Apple made changes in its software application prices last week in multiple countries from Canada to Europe due to the currency fluctuations in recent months. This marks the one of the biggest moves made by the company to date in the midst of currency volatility, reports Bloomberg.
Currency fluctuations to blame
Last week the iPhone maker reached out to the European Union, Norway, Canada and Russia, notifying developers that it is increasing prices because of foreign exchange rates and taxes. Last week in Canada, entry-level prices for apps surged to $1.19 from 99 cents, and in Europe, the basic app price rose to 0.99 euro from 0.89 euro. Apple increased the price of the iPhone in Russia last month after online sales took a break for a short period when the value of the ruble dropped.
The Cupertino, Calif.-based company acknowledged the ways in which its business will be affected by the strength of the dollar. Chief Financial Officer Luca Maestri said in October that the company is going through “significant foreign exchange headwinds” from the strength of the dollar.
Tom Meumayr, an Apple spokesman, testified that the company has conveyed to developers in Canada, Russia and Europe about increases in prices, according to Technology blog 9to5 Mac.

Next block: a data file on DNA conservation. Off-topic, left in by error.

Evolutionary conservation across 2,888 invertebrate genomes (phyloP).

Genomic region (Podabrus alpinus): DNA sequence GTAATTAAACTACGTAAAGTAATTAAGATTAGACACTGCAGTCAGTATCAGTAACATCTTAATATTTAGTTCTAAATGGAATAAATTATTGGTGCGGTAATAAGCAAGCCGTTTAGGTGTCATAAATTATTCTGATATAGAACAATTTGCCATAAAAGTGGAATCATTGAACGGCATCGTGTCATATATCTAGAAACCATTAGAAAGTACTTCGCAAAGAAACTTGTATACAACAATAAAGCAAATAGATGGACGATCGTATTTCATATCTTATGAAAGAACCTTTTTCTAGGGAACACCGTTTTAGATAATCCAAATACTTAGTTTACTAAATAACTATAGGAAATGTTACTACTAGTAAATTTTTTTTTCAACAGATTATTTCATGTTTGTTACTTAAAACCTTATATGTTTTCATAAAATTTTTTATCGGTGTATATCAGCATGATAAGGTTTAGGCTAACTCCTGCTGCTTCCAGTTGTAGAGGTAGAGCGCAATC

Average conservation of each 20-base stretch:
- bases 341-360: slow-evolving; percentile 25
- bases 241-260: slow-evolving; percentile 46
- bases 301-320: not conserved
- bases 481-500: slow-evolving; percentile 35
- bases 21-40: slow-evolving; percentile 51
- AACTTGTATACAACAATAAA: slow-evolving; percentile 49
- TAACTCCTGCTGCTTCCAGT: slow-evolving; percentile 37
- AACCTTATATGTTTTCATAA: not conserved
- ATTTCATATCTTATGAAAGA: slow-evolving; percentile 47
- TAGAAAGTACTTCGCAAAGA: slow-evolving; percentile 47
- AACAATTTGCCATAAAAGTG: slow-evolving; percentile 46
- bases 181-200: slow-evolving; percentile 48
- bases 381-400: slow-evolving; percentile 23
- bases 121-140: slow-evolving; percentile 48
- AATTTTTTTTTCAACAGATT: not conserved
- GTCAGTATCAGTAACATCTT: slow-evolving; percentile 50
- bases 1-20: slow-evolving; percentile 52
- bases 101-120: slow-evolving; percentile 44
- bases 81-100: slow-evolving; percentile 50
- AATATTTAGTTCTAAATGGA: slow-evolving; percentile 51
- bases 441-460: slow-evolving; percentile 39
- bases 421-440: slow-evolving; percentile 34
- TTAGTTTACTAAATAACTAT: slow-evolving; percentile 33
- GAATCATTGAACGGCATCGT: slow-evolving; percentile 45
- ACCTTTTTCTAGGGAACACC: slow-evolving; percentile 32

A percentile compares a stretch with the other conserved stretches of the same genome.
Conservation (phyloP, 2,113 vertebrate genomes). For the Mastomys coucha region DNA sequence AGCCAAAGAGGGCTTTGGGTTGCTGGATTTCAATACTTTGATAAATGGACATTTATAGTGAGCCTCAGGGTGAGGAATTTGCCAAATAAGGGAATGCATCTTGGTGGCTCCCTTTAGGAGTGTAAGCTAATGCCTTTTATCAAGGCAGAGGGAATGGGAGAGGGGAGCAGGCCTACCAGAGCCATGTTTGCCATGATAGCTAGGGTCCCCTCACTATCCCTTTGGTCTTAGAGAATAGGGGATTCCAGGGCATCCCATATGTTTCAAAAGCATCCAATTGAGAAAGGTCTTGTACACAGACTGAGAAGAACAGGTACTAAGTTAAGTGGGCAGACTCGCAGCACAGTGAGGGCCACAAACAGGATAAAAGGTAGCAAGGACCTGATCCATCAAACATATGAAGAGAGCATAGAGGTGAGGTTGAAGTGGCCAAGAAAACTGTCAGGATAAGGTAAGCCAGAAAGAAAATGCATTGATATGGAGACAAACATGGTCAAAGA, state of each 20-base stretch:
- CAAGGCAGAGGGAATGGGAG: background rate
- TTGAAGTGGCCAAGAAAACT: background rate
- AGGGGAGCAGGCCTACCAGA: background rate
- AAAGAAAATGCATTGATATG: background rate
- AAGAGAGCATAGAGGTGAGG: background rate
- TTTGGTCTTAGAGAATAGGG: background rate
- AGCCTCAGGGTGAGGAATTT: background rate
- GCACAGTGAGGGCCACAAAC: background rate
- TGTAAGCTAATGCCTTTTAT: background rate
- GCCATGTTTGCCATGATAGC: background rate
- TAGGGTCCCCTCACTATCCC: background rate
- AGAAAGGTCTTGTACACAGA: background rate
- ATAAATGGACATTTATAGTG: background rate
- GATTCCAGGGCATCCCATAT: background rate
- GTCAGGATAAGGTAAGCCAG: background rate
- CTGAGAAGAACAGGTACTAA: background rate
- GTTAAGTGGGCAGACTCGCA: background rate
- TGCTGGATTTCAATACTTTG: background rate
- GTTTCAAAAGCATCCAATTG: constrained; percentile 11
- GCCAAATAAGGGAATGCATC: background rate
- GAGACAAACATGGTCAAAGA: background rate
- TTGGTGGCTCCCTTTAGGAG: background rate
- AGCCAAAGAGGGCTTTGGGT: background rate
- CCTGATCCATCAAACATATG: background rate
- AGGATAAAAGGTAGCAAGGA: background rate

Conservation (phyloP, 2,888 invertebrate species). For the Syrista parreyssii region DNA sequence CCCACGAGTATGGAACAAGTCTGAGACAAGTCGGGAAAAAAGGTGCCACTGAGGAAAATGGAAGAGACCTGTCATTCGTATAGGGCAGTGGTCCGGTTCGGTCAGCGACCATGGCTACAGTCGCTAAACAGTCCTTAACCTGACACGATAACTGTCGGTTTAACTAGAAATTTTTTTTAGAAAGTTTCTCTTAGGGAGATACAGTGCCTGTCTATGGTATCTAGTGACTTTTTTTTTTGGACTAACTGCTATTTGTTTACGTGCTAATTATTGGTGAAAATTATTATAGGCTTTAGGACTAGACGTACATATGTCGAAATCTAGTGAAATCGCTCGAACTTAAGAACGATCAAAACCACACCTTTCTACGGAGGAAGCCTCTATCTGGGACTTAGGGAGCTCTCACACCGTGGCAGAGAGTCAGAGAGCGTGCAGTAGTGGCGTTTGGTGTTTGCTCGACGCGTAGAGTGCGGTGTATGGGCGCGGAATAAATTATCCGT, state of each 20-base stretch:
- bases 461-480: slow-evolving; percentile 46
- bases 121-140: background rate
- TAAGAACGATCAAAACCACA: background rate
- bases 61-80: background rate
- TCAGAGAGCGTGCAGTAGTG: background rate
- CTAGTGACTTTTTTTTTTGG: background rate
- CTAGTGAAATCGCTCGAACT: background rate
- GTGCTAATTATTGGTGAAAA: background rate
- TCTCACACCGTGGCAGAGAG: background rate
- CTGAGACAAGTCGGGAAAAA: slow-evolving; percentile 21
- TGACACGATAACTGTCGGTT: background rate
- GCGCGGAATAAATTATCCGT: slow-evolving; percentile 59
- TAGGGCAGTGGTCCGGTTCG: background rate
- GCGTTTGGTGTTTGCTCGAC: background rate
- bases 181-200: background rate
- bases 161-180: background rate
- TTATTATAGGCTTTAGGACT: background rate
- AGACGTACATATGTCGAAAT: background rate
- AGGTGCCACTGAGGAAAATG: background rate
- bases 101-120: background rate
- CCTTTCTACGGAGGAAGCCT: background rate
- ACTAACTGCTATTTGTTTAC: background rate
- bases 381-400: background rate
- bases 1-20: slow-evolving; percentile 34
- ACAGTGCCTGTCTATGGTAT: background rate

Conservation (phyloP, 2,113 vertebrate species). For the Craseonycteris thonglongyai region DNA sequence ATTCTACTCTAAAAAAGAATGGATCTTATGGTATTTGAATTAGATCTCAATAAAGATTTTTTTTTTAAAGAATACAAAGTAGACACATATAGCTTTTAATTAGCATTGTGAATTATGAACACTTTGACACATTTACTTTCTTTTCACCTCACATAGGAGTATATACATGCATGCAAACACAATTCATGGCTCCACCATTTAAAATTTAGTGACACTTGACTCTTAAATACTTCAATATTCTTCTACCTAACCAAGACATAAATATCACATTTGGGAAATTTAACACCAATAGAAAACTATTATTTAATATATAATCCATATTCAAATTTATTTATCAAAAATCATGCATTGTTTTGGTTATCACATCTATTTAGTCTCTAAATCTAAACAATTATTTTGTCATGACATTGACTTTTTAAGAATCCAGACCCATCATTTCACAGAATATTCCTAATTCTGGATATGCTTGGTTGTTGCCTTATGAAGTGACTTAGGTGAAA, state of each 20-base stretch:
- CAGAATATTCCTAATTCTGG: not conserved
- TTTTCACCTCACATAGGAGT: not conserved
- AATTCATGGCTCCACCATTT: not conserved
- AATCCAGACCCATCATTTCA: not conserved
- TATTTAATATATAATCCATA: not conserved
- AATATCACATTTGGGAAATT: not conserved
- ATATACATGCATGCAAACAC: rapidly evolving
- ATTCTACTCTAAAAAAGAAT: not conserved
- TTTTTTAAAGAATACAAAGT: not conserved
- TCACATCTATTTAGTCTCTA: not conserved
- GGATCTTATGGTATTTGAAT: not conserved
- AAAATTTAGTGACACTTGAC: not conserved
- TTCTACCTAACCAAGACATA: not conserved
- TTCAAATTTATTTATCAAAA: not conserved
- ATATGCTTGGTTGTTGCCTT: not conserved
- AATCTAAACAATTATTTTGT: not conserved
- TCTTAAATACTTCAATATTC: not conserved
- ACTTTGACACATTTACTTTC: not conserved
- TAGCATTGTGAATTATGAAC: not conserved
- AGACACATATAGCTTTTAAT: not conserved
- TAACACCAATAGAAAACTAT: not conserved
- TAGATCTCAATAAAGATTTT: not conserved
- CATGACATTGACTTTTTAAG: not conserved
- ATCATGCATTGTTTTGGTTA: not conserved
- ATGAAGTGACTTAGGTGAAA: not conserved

Not the first time for Apple
The prices of the apps are categorized in tiers, and Apple adjusts them all over the world in local currencies. In the United States, the basic price for a paid app is 99 cents. In 2012 also the company took a similar approach by increasing app prices in Europe, and last year it changed its pricing in Asia. For Canada, this is the first such instance.
Slaven Radic, chief executive officer of app-developer consultancy Tapstream Network Inc, told Bloomberg that even though Apple has made such changes previously, it avoids doing so on a regular basis. Radic said, “They’re very measured about this — sometimes they’ll lose money if they can avoid showing too much price movement on things.”
Over the past 12 months, all significant currencies have dropped against the U.S. dollar as the U.S. economy speeds up. The Canadian dollar has taken a dip of around 10.1% since July, and on Jan. 9, it dropped to the lowest level compared to the U.S. dollar in 5 1/2 years. The Euro has declined by around 13% against the dollar in the last six months, according to data compiled by Bloomberg.